Godfrey’s work looks at the pioneering lives of the Joseph Godfrey and Charles Ora Card families, beginning in Liverpool, England. They travel from the Eastern states to Nauvoo and Utah, and eventually settle in Canada (the first Mormon community, in fact). The family grows. The Godfreys are uprooted and put down roots, make do with next to nothing, and leave their mark not only as Latter-day Saints, but as citizens.
Gilbert author Melinda Sue Sanchez served a mission in Italy for the Church of Jesus Christ of Latter-day Saints. Years later, her love for the people and the country served as inspiration for her first published book, The Fisherman’s Daughter.
Sanchez recalls, “I talked with the people of Italy when I lived there, the ones who had the war and its atrocities right on their doorsteps and in their homes. I heard stories from men and women about what they had suffered and what extraordinary things they had done to fight for their loved ones and country.”
“Husbands and wives thinking each other was dead for months at a time, women working with the resistance in secret, and the joy they felt when Mussolini was overthrown and the Allies arrived in Italy—I was awestruck and it changed my heart permanently,” says Sanchez.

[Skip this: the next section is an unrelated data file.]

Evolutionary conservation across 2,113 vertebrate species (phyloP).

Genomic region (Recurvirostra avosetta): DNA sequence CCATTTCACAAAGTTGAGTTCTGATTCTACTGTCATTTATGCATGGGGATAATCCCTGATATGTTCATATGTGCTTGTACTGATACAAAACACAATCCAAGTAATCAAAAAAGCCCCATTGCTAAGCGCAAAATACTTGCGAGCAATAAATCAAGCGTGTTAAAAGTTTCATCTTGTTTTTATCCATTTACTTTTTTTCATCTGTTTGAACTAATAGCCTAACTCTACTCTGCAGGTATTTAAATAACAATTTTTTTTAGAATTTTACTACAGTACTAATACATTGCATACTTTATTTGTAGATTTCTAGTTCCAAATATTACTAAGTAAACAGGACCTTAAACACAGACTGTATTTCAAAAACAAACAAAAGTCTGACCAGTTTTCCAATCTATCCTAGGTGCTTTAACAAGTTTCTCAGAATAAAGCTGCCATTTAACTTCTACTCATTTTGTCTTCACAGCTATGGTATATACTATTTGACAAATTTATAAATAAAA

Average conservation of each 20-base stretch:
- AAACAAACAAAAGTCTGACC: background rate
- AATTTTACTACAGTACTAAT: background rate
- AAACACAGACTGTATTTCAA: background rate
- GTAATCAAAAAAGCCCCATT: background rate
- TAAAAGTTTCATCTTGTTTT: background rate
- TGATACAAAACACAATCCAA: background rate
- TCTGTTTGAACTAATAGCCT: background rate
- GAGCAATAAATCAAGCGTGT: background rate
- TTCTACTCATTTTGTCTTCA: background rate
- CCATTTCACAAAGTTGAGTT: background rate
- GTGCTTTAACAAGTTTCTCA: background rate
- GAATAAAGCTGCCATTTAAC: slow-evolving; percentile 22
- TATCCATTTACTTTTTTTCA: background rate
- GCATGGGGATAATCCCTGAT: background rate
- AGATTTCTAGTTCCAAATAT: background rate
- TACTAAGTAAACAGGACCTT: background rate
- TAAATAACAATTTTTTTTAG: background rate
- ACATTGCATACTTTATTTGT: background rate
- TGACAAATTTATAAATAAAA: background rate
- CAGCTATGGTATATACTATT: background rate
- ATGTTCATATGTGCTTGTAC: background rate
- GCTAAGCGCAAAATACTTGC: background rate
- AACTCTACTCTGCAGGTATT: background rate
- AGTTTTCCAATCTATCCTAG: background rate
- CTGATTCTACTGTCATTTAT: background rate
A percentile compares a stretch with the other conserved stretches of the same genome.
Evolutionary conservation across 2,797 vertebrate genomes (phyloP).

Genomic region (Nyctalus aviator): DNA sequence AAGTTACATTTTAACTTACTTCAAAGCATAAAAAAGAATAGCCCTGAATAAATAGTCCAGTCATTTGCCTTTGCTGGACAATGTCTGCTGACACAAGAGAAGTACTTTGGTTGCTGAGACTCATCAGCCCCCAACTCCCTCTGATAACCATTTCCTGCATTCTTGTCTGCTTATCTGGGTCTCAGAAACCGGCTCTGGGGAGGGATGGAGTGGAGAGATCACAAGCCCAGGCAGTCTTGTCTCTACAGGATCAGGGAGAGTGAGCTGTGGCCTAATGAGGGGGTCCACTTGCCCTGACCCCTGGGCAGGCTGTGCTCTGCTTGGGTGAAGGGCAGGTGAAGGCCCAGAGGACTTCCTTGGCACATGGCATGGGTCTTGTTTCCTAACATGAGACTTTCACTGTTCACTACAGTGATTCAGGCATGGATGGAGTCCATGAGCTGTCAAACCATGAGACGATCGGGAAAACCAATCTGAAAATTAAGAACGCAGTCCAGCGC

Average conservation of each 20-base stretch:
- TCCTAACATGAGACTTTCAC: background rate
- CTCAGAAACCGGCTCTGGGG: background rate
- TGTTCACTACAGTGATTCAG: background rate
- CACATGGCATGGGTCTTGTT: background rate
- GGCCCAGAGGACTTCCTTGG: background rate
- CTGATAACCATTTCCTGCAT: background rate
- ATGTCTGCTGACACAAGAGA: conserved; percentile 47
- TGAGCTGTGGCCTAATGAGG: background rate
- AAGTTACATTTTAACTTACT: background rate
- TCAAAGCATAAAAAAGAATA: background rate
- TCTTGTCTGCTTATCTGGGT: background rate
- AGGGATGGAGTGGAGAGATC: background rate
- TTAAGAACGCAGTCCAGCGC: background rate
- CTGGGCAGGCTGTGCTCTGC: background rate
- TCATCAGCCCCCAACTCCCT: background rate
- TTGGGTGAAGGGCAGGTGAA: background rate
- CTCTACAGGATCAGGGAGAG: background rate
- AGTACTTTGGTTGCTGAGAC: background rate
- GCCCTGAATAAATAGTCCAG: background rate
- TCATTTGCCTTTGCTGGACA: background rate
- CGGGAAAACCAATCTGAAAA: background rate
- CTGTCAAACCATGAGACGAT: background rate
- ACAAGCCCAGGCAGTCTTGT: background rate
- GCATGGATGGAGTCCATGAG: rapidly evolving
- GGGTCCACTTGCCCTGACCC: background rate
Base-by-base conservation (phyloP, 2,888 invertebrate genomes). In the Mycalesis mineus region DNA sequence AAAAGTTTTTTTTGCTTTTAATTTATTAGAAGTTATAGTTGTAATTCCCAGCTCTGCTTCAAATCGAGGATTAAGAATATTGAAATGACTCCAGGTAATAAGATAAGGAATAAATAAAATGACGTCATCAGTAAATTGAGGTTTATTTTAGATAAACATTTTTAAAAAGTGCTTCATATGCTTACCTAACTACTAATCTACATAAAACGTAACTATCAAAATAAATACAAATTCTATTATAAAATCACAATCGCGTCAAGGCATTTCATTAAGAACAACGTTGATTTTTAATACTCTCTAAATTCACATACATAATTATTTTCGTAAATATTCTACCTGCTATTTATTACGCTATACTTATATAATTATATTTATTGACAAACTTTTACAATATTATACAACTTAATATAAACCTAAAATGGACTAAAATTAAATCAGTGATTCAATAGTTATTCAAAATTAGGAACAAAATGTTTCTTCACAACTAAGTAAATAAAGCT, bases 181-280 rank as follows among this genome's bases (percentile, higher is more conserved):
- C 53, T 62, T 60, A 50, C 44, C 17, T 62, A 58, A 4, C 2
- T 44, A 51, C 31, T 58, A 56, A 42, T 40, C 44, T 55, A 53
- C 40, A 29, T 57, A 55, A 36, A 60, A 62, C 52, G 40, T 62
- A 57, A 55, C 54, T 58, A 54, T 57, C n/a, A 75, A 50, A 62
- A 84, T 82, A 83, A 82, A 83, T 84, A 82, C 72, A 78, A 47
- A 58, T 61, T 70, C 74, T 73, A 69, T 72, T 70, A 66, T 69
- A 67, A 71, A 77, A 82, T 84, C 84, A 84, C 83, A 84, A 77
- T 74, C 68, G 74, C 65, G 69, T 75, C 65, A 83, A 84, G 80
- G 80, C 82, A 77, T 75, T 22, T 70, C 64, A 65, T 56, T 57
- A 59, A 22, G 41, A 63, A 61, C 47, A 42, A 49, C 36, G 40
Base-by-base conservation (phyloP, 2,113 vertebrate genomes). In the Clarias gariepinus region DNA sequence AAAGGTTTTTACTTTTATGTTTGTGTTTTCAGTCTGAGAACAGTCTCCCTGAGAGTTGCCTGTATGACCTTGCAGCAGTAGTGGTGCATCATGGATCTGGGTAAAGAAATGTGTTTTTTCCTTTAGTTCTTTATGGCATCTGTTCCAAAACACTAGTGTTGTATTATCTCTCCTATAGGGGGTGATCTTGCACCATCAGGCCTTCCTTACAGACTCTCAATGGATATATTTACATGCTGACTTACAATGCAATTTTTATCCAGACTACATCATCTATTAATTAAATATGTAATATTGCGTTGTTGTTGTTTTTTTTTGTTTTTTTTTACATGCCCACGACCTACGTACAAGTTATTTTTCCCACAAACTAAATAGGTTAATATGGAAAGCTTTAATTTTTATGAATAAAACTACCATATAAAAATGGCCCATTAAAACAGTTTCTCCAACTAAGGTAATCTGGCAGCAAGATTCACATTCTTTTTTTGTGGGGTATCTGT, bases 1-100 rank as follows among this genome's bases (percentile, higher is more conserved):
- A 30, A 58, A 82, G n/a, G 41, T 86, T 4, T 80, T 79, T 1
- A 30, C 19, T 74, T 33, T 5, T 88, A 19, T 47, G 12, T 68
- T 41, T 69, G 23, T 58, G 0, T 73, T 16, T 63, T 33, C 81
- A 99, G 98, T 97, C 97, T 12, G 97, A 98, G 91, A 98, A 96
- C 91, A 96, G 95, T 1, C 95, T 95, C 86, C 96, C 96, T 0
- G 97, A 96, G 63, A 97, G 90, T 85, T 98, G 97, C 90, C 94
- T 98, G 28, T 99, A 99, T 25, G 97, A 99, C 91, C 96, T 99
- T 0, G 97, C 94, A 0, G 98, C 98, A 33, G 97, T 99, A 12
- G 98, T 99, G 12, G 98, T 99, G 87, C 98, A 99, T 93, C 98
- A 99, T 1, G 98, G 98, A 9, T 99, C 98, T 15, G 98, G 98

The Fisherman’s Daughter is a historical romance novel set on the picturesque coast of Sicily. Marianna De’Angelis has grown up in the country side riding horses, baking with her mother and sometimes helping her father with his fishing business. Two life-changing events transform her world: she meets an extremely handsome Italian soldier named Massimo Scalvone, and the Nazis overtake her country.
The opening sentence of the book illustrates Sanchez’s descriptive way with the written word: “The steady slap, slap, slap of my skirt against my shins gave a rhythm to my steps as dust landed like sifted powder on the tips of my leather shoes.”
Sanchez says, “My favorite quote from the book is when Marianna says, ‘There is more than one way to die in a war,’ when she has fought with all of her soul to hold on but realizes that she may lose Massimo forever, and to her that feels like death. I believe that it’s true in many instances in a war. The losses there are not just through physical death, but can be the loss of hope, heart, love—and for those who choose to do evil, your soul can even die.”
The Fisherman’s Daughter is published by Covenant and is available at Deseret Book.